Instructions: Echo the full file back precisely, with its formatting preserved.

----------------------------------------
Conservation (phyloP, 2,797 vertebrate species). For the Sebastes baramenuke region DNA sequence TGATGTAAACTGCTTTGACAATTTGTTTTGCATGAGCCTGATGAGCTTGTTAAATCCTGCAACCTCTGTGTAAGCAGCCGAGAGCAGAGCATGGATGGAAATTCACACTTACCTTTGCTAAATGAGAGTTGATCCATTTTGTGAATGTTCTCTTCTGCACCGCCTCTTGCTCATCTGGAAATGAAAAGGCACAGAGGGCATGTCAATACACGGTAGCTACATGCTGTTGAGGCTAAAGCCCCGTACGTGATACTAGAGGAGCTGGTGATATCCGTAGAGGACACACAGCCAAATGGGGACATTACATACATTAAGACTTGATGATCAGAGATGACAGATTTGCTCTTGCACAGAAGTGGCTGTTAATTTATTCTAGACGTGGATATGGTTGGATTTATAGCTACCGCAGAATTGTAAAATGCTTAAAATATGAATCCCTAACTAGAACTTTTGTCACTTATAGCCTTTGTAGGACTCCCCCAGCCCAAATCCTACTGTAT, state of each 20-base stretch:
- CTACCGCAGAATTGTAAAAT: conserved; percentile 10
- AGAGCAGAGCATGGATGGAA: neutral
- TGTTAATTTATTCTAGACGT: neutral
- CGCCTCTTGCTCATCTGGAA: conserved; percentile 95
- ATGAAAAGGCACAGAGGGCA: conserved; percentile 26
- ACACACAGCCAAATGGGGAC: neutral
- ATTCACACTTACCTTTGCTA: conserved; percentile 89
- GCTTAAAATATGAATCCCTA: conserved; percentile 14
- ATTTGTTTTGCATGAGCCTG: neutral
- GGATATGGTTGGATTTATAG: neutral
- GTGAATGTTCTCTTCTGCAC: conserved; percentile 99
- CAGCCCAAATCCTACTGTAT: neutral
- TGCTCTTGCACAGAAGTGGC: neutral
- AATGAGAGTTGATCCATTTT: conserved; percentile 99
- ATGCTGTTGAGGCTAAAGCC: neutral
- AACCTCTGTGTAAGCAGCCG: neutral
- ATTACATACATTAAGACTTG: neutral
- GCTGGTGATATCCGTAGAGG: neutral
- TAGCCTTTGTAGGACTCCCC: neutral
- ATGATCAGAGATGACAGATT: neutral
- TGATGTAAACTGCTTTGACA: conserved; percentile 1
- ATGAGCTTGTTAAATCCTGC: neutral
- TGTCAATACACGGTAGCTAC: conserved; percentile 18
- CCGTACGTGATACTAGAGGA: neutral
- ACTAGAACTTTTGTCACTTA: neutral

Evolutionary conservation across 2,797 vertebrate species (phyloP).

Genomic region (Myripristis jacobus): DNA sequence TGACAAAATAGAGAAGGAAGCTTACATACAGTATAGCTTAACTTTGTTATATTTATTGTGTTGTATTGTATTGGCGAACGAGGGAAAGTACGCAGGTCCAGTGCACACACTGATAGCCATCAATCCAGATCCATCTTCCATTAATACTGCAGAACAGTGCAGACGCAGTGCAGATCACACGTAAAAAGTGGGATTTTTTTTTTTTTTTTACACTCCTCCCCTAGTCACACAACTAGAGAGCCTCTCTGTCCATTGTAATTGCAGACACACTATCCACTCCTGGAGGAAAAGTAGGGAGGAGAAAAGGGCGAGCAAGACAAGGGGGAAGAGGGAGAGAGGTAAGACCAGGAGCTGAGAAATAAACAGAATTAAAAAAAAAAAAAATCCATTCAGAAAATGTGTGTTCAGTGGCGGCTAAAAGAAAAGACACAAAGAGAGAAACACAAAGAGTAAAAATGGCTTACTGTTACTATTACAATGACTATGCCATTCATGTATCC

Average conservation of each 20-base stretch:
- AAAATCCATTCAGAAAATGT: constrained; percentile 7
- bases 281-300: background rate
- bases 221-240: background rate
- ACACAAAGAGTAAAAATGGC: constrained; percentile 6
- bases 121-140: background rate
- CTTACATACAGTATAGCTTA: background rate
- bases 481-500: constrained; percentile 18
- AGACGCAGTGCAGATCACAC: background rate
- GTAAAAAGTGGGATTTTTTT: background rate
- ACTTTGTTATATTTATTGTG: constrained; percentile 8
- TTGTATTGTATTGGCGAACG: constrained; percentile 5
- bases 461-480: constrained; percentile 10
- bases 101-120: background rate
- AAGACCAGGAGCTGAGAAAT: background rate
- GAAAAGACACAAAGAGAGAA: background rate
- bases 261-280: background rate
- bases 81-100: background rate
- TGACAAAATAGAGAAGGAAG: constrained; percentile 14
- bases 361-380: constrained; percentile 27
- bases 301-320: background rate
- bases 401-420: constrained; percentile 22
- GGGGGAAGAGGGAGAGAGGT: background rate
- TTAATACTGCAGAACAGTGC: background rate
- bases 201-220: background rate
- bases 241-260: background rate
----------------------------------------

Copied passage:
Conservation (phyloP, 2,797 vertebrate species). For the Sebastes baramenuke region DNA sequence TGATGTAAACTGCTTTGACAATTTGTTTTGCATGAGCCTGATGAGCTTGTTAAATCCTGCAACCTCTGTGTAAGCAGCCGAGAGCAGAGCATGGATGGAAATTCACACTTACCTTTGCTAAATGAGAGTTGATCCATTTTGTGAATGTTCTCTTCTGCACCGCCTCTTGCTCATCTGGAAATGAAAAGGCACAGAGGGCATGTCAATACACGGTAGCTACATGCTGTTGAGGCTAAAGCCCCGTACGTGATACTAGAGGAGCTGGTGATATCCGTAGAGGACACACAGCCAAATGGGGACATTACATACATTAAGACTTGATGATCAGAGATGACAGATTTGCTCTTGCACAGAAGTGGCTGTTAATTTATTCTAGACGTGGATATGGTTGGATTTATAGCTACCGCAGAATTGTAAAATGCTTAAAATATGAATCCCTAACTAGAACTTTTGTCACTTATAGCCTTTGTAGGACTCCCCCAGCCCAAATCCTACTGTAT, state of each 20-base stretch:
- CTACCGCAGAATTGTAAAAT: conserved; percentile 10
- AGAGCAGAGCATGGATGGAA: neutral
- TGTTAATTTATTCTAGACGT: neutral
- CGCCTCTTGCTCATCTGGAA: conserved; percentile 95
- ATGAAAAGGCACAGAGGGCA: conserved; percentile 26
- ACACACAGCCAAATGGGGAC: neutral
- ATTCACACTTACCTTTGCTA: conserved; percentile 89
- GCTTAAAATATGAATCCCTA: conserved; percentile 14
- ATTTGTTTTGCATGAGCCTG: neutral
- GGATATGGTTGGATTTATAG: neutral
- GTGAATGTTCTCTTCTGCAC: conserved; percentile 99
- CAGCCCAAATCCTACTGTAT: neutral
- TGCTCTTGCACAGAAGTGGC: neutral
- AATGAGAGTTGATCCATTTT: conserved; percentile 99
- ATGCTGTTGAGGCTAAAGCC: neutral
- AACCTCTGTGTAAGCAGCCG: neutral
- ATTACATACATTAAGACTTG: neutral
- GCTGGTGATATCCGTAGAGG: neutral
- TAGCCTTTGTAGGACTCCCC: neutral
- ATGATCAGAGATGACAGATT: neutral
- TGATGTAAACTGCTTTGACA: conserved; percentile 1
- ATGAGCTTGTTAAATCCTGC: neutral
- TGTCAATACACGGTAGCTAC: conserved; percentile 18
- CCGTACGTGATACTAGAGGA: neutral
- ACTAGAACTTTTGTCACTTA: neutral

Evolutionary conservation across 2,797 vertebrate species (phyloP).

Genomic region (Myripristis jacobus): DNA sequence TGACAAAATAGAGAAGGAAGCTTACATACAGTATAGCTTAACTTTGTTATATTTATTGTGTTGTATTGTATTGGCGAACGAGGGAAAGTACGCAGGTCCAGTGCACACACTGATAGCCATCAATCCAGATCCATCTTCCATTAATACTGCAGAACAGTGCAGACGCAGTGCAGATCACACGTAAAAAGTGGGATTTTTTTTTTTTTTTTACACTCCTCCCCTAGTCACACAACTAGAGAGCCTCTCTGTCCATTGTAATTGCAGACACACTATCCACTCCTGGAGGAAAAGTAGGGAGGAGAAAAGGGCGAGCAAGACAAGGGGGAAGAGGGAGAGAGGTAAGACCAGGAGCTGAGAAATAAACAGAATTAAAAAAAAAAAAAATCCATTCAGAAAATGTGTGTTCAGTGGCGGCTAAAAGAAAAGACACAAAGAGAGAAACACAAAGAGTAAAAATGGCTTACTGTTACTATTACAATGACTATGCCATTCATGTATCC

Average conservation of each 20-base stretch:
- AAAATCCATTCAGAAAATGT: constrained; percentile 7
- bases 281-300: background rate
- bases 221-240: background rate
- ACACAAAGAGTAAAAATGGC: constrained; percentile 6
- bases 121-140: background rate
- CTTACATACAGTATAGCTTA: background rate
- bases 481-500: constrained; percentile 18
- AGACGCAGTGCAGATCACAC: background rate
- GTAAAAAGTGGGATTTTTTT: background rate
- ACTTTGTTATATTTATTGTG: constrained; percentile 8
- TTGTATTGTATTGGCGAACG: constrained; percentile 5
- bases 461-480: constrained; percentile 10
- bases 101-120: background rate
- AAGACCAGGAGCTGAGAAAT: background rate
- GAAAAGACACAAAGAGAGAA: background rate
- bases 261-280: background rate
- bases 81-100: background rate
- TGACAAAATAGAGAAGGAAG: constrained; percentile 14
- bases 361-380: constrained; percentile 27
- bases 301-320: background rate
- bases 401-420: constrained; percentile 22
- GGGGGAAGAGGGAGAGAGGT: background rate
- TTAATACTGCAGAACAGTGC: background rate
- bases 201-220: background rate
- bases 241-260: background rate